Transduction of energy is at the core of life and technology. Our visual perception relies on photons beeing transduced to electrochemical potentials, displaying this website requires the transduction of electrical signals to photons. In photocatalysis, photon energy is converted to chemical energy, in photovoltaics to electricity. In nanobiotechnology magnetic field excitations are transduced to heat-induced biochemical reactions, in nanorobotics to kinetic energy.
At the core of these technologies are functional materials that convert energy from one form to another. We focus our research on nanocrystals, crystallites of a few nanometers in size, able to transduce photo or magnetic excitations.
In the past years, many proof of concepts of such systems have emerged. However, fundamental mechanisms related to nanocrystal formation and their energy transduction and transfer are often not well understood. In our lab we synthesize and study the formation of high quality nanocrystals, suitable for efficient energy transduction, and control their properties by composition (semiconductors, plasmonic or magnetic), size and shape (e.g. quantum confinement effects, shape induced anisotropy), and surface functionalities (e.g. thermal conductivities, electron donors/acceptors). We then use these nanocrystals to perform key experiments on local effects induced by excitation and investigate distance dependencies in energy transfer between excited nanoparticles and soft matter in their proximity. This will help to improve our understanding of nanoscale energy transduction and transfer. Since our investigations aim to provide general concepts, the results will have a broader impact in various fields, including nanobiotechnology, heterogeneous catalysis and propulsion in nanorobotics.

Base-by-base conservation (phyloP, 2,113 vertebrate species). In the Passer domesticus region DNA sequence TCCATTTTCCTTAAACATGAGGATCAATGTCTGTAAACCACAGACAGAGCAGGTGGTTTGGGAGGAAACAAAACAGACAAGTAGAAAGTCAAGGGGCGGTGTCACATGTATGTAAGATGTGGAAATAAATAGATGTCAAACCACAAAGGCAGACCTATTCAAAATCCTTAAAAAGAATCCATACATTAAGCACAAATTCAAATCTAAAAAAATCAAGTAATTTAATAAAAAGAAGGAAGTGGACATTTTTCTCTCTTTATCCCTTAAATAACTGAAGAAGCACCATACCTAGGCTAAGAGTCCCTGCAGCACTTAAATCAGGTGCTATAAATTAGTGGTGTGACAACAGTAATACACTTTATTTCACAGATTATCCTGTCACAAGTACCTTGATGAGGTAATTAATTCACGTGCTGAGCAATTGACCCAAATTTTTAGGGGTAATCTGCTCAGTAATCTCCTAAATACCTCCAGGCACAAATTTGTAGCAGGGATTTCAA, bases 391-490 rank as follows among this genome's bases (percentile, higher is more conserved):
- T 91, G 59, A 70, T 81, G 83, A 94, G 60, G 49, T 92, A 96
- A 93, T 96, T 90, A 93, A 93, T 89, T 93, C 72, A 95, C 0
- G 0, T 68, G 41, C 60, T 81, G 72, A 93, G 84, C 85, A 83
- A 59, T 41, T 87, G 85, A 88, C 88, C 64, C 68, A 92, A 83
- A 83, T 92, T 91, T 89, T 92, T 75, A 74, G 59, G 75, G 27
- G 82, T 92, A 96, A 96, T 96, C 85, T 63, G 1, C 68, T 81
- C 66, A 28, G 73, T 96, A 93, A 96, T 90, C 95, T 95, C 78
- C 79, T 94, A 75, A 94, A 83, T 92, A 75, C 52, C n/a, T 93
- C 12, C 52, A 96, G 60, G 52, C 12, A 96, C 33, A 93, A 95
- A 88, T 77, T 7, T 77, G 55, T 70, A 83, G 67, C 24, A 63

24.01.2019. We welcome Shuai Chen as PhD student in our group.
22.10.2018. Our paper on the reactive intermediates in the synthesis of CdSe and CdS Nanoplatelets is published.